Couple of years ago, Brand India was shining. The world had taken note of a country with 30% of its population below the age of 25, a country reporting continuous GDP growth, a country that has somehow managed to bypass the last world economic downturn.
A number of factors in the past have contributed to this world image, but the single most stand-out factor could be said to be the IT sector. Previously too, India had body shopped but it was for worker class people. Construction workers and other lowly paid staff were travelling to Gulf countries for job opportunities, the IT sector changed that Image to high capacity and well paid software engineers being body shopped across the world.
The outsourcing business further enhanced the India image since CEOs, partners and NRI started to return to India to avail of the relative cheap services. Students, who went overseas to study largely returned in order to be part of the India Growth story. The two big names in Asia to reckon with were recognised to be China and India.
In the last three quarters, all of this has changed. The economy has crumbled, the rupee devaluated by nearly 20% against the US dollar, even Indonesia, Brazil and Turkey report a lower slide. India is now a country with a GDP drop from approximately 7% to approx 4%; from a fast growing economy, it is now being called a recovering or a struggling economy. The various economic reports and surveys have dropped India from their list of fastest growing economies.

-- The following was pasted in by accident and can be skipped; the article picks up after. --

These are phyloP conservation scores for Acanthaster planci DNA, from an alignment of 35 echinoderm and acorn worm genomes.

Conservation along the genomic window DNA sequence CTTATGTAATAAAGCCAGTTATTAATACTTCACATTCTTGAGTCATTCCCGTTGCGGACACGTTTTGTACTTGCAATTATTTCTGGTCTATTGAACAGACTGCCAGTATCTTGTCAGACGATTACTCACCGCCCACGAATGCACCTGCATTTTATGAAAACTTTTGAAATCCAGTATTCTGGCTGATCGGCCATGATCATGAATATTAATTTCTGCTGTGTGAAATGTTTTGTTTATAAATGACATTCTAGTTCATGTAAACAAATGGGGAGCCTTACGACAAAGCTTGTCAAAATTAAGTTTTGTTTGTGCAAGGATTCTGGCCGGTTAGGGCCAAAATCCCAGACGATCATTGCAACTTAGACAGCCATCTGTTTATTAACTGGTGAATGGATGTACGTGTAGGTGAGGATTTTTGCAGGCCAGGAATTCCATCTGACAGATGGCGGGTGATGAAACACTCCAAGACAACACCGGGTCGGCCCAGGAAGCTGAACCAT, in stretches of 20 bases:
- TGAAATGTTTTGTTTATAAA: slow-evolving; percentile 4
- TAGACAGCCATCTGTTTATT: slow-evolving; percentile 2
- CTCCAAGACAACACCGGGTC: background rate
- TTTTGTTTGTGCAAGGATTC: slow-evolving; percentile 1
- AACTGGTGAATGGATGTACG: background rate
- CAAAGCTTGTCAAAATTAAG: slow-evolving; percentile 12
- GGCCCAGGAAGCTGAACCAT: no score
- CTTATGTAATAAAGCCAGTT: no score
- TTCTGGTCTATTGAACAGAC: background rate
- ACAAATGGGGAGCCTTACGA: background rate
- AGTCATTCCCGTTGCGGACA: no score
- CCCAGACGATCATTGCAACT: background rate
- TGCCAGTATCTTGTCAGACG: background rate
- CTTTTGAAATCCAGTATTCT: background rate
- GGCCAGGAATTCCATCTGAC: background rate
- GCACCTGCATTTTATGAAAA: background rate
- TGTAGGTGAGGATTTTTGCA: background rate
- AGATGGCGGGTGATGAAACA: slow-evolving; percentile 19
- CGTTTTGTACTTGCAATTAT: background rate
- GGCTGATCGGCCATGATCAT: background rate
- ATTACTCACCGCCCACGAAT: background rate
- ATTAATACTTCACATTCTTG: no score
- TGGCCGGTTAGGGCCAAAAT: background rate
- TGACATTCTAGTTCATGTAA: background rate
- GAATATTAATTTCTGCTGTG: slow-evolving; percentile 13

Suggestions are being made on how it is time for India to learn from Latin countries. And China seemed to have stolen the march and Brand India lost its shine.
A number of reasons can be attributed to this and one that stands out in addition to the chronic corruption deep-rooted in the country is the high regulatory environment. Although the general impression is that we have done away with the License Raj, the high regulations on some sectors have been choking growth.
If one looks at the reason why IT sector took flight in growth, it is because of the lack of a regulatory environment. IT industry did not have restrictions of working hours, it almost worked round-the-clock in shifts, there were no restrictions on women working late as is in the manufacturing sector, which helped create a large middle class with double income.
The same cannot be said for other sectors and for some huge investments made by multi nationals that are nearly stagnant and suffocating.
Industrialisation is suffering, since economic liberalisation is not matched with back-end regulations that support growth and not become a hindrance to it. Corruption itself is a result of high regulations and a complicated tax structure.
The economic picture is gloomy; the political scenario is in transit. Both externally and internally, India is struggling. On the outside India has lost its shine, on the inside it needs cleaning, polishing and some strength of vision and decisive leadership.
The writer is an entrepreneur and educationist